A time for feasting

A time for feasting

Once a bigger event than Christmas and the highlight of the year, Easter has always been a time for family, friends, feasting ad tradition. So this year we celebrated with our first Makers & Merchants Easter Supper Club at Plum Tree Farm.

We wanted to celebrate the season and create a contemporary welcoming display of seasonal flowers, cook a homemade feast and display flowers, fruit and vegetables on a backdrop of spring colour.

To give a dramatic focus to the table we chose to buck the norm and used artist Bela Silva's amazing sculptural range of Look at Me planters as a giant vase, creating an amazing spring centrepiece filled with tulips. Our Easter feast was presented on a colourful backdrop of spring colour with Ottolenghi's FEAST range of tableware and drinkware, a bright uplifting colour pallet perfect for the season. Accessorised with Sergio Herman's Surface cutlery and highlights of fashion designer Ann Demeulemeester's Dora glassware. With dashes of colour dotted down the table, our Hand-painted colourful pots were planted with seasonal daffodils. Lots of fun was had by all.



Traditional Easter delicacies

Easter and Lent have always been an important part of the Christian calendar with this Christian celebration inspiring a variety of culinary delights.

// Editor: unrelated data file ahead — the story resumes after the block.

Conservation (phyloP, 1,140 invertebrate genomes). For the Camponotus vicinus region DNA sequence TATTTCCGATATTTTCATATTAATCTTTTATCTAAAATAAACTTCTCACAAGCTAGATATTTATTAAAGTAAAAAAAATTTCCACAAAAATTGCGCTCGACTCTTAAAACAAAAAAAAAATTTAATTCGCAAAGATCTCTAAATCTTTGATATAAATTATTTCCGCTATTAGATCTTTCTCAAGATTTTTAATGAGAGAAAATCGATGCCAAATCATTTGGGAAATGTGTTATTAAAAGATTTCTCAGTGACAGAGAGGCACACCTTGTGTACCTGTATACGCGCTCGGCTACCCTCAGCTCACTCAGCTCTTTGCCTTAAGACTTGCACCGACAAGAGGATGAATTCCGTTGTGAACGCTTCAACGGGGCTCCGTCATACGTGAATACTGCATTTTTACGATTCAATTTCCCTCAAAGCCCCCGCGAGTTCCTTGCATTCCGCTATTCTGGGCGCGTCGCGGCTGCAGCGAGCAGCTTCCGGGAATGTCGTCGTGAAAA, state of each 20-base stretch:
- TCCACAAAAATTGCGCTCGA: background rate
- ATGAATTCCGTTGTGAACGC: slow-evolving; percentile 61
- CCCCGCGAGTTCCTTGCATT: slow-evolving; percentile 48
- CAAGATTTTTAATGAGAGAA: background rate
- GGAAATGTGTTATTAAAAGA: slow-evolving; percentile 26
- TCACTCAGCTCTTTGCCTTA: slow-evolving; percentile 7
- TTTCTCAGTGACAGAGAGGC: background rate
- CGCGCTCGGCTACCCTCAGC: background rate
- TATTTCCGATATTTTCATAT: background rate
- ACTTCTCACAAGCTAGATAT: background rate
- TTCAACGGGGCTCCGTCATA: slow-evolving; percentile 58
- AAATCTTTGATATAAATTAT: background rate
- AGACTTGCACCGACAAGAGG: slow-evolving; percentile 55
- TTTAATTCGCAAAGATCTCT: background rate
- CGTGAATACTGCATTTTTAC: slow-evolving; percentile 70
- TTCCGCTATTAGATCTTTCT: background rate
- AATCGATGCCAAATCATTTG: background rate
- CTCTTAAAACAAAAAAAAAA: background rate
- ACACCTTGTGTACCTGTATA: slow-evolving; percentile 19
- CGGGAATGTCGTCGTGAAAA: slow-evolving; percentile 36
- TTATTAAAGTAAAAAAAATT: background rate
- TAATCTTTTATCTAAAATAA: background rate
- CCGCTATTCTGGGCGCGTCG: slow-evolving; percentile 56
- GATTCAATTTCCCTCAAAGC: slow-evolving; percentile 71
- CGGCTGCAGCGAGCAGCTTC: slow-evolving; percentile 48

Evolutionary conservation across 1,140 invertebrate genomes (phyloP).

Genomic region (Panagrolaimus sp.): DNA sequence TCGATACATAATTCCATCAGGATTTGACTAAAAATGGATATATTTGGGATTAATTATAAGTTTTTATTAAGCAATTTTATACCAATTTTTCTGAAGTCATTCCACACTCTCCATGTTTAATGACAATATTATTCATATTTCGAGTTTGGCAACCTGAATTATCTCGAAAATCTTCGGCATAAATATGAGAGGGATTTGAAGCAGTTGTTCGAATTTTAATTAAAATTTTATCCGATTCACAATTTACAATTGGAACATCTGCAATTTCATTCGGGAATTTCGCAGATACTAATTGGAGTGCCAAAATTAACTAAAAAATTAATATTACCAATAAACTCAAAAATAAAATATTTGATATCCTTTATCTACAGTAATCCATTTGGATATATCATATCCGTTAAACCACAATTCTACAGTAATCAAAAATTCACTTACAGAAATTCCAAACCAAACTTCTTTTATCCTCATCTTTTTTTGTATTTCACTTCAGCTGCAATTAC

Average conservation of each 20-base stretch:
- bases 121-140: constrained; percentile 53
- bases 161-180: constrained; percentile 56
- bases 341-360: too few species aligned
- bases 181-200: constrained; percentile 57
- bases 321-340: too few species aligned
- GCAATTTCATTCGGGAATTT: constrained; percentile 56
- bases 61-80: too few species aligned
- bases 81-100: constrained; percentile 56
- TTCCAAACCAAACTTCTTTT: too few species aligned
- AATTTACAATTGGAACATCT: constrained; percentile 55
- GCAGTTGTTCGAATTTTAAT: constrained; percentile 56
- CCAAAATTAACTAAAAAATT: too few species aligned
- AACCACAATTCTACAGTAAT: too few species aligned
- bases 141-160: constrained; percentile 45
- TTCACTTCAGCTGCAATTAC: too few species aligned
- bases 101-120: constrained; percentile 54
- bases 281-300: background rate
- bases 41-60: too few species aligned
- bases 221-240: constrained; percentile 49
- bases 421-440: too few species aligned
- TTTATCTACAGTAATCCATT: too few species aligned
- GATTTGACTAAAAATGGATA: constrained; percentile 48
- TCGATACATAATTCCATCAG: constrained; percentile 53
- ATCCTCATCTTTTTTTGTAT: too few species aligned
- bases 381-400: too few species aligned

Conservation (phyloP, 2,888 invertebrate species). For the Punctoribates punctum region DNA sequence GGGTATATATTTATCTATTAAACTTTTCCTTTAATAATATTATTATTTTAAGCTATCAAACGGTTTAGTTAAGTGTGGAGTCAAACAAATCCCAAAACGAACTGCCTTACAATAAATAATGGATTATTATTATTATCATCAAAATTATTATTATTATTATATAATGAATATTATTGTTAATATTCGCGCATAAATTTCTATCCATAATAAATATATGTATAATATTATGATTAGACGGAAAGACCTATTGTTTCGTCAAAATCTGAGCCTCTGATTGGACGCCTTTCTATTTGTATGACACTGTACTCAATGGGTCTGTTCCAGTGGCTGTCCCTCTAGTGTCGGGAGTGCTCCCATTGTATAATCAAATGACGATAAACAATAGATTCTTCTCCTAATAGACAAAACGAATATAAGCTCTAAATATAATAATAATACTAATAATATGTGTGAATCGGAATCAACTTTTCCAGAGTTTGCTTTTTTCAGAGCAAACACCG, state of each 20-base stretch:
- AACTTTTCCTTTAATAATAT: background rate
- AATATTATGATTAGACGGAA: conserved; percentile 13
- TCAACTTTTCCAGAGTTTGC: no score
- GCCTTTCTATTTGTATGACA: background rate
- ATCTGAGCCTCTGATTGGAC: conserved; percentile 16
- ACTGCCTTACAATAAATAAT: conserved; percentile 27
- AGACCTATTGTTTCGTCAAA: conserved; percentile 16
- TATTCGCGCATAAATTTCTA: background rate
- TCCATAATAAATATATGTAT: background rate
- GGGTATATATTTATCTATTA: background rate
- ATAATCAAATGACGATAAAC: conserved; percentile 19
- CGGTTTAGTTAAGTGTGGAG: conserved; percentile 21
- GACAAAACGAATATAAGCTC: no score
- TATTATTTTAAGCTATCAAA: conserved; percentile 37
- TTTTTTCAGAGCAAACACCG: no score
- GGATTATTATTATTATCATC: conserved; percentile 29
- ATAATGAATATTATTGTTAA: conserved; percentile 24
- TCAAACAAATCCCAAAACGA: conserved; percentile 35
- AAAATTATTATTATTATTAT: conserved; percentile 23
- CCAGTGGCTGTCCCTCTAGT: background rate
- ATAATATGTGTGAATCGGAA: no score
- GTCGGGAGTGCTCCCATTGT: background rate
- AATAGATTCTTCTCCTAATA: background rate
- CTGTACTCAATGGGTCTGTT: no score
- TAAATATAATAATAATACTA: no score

Under the early Church, Lent was a time of traditional fasting before a great celebratory feast ensued at Easter. Apart from cabbage, Easter tended to fall during a time in the annual calendar when there was little variety of fresh grown produce and so once Lent ended it became a time to enjoy meat (roast lamb being the firm favourite as new spring lambs would appear around Easter), eggs and sweet confectionary. All in short supply over Lent and expensive treats year round.

As well as historically being amongst one of the only fresh items available for the Easter table, eggs have taken on many guises over time and across nations.

Historically a sign of fertility and rebirth and symbolising the resurrection of Christ, eggs became entwined with Easter and in modern times the chocolate egg (and now also the Lindt bunny) has for a long time been at the forefront of the celebrations. The chocolate egg was born at the end of the 19th century, with technology able to produce its smooth outer shell that nowadays is adorned with all kinds of elaborate and personalised decorations. Easter without them was and still is unthinkable.

The tradition of the Easter egg hunt began in Germany with the Easter hare or rabbit who bought painted eggs for children. Now predominantly made from chocolate the game is still played today with eggs hidden under bushes around gardens across the country.

Bakeries have long created shaped breads and cakes studded with fruit, nuts and spices, some sprinkled with sugar in the shape of doves, lambs, rabbits and some simply plaited. But hot cross buns seem to remain the favourite in Britain, dating back to Medieval times, the cross was once slashed into the dough instead of piped on top.

Simnel Cake was associated with the day people would make a pilgrimage to their 'mother' church. Known as Mothering Sunday, this is the source of the modern Mother's Day and had nothing to do with mothers at all.

Today the feasting extends into all manner of delicacies and with the addition of a long bank holiday, which is often sunny, extends the feasting in to four days of indulgence and relaxing with loved ones. It's no wonder that Easter became and still is the highlight of the year for many.

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